Established white linen eating doesn’t mean sedate. By Anna Purdy

Wednesday, Feb. 22, 2012

A few blocks from the Vermilion River on Pinhook Road in Lafayette is one of the most notable fine dining spots in Acadiana. Since 1981 Café Vermilionville has been a venerated establishment known for its white linen and crystal service. Some of the most creative minds in Acadiana can be found in its kitchen.

Terms like “fine dining” can be very intimidating, and that’s understandable — visions of snotty waiters scoffing at patrons and checks so big they make your eyes pop out, cartoon-style. I don’t think, however, there is any eatery in Acadiana with that sort of elitist mentality. Good food is good food, and Café Vermilionville wants to make sure you get it.

Café Vermilionville used to be a hotel back when waterways were the way to get around. The National Historic Register dates the structure back to 1835, but some architects and historians believe it to be late 1700s. There is proof the building acted as a Civil War infirmary.

Its front porch offers some seating for al fresco drinking and noshing. Go in through the bar and you’ll find one of the most attractive bars in Acadiana, looking more like an old-world pub with its marvelous collection of miniature liquor bottles on display. Servers glide silently on wooden floors shined to a gleam, and were it not for people in modern dress you could swear this was something from decades ago — with the imaginative culinary inventiveness of 2012.

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Beef Tenderloin Carpaccio

Photo by Gwen Aucoin


Starter was the Beef Tenderloin Carpaccio. Tenderloin, which is noted for its namesake tenderness, is shaved and seared then rolled into itself. Café V serves it with julienned cucumber and crispy shoestring potatoes, then dashes a chive and white truffle vinaigrette over the dish. This is perfect for those who want a little bit of something decadent for a starter. The carpaccio is very rich in flavor without being overwhelming or too filling. This is the ideal start to split — but you probably won’t want to.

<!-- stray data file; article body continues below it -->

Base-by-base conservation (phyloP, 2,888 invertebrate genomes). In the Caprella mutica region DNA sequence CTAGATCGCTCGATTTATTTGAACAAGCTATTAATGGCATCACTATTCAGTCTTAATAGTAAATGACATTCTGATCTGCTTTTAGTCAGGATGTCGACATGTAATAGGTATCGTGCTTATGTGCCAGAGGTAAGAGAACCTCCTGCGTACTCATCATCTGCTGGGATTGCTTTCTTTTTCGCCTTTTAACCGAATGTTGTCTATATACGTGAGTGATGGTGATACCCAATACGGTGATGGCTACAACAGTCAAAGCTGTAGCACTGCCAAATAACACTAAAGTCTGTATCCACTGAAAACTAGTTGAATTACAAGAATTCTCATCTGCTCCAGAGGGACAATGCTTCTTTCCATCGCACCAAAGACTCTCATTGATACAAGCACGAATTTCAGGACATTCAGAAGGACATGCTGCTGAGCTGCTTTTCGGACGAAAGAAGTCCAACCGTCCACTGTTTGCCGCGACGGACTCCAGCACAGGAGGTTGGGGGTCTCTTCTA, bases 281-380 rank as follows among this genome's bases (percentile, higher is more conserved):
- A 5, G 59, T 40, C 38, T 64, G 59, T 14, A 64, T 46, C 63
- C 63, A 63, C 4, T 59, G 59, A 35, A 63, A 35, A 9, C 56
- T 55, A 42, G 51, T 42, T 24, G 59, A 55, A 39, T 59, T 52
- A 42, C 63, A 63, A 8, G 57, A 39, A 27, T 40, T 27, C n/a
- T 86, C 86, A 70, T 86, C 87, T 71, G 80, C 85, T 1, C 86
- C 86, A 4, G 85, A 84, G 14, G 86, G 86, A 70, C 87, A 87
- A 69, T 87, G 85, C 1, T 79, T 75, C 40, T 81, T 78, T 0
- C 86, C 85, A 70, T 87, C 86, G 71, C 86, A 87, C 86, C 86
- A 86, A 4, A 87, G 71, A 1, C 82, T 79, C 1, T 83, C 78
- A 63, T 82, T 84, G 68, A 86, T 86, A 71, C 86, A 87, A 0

Day Boat Scallops were the entree. Day boat scallops are so named because they are fished and brought to shore and often to the diner’s table the very same day. Here the scallops are lightly seared to retain the supple sweetness of the seafood. Scallops are like the filets mignon of the sea and overcooking them will lead to a taste and texture similar to your grandfather’s boots, something that never happens here — unless you asked for the dish to be well done, in which case no one can help you. This is served with a hash made with diced sweet potatoes and butternut squash blended with tasso. The sweetness of the vegetables blended with the smoky saltiness of the pork is a perfect accompaniment to the bivalves. The whole thing is finished off with drizzles of chive oil and a balsamic gastrique, which is simply a thickened balsamic vinaigrette that adds a sharp urgency to the dish.

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 Day Boat Scallops

Photo by Gwen Aucoin

Part of the allure of fine dining is the art of it — the presentation of the food, the knowledgeable, smiling staff and feeling as elegant and well cared for as your surroundings. If you are lucky enough to dine this way, even once in a while, Café Vermilionville makes it worthwhile.

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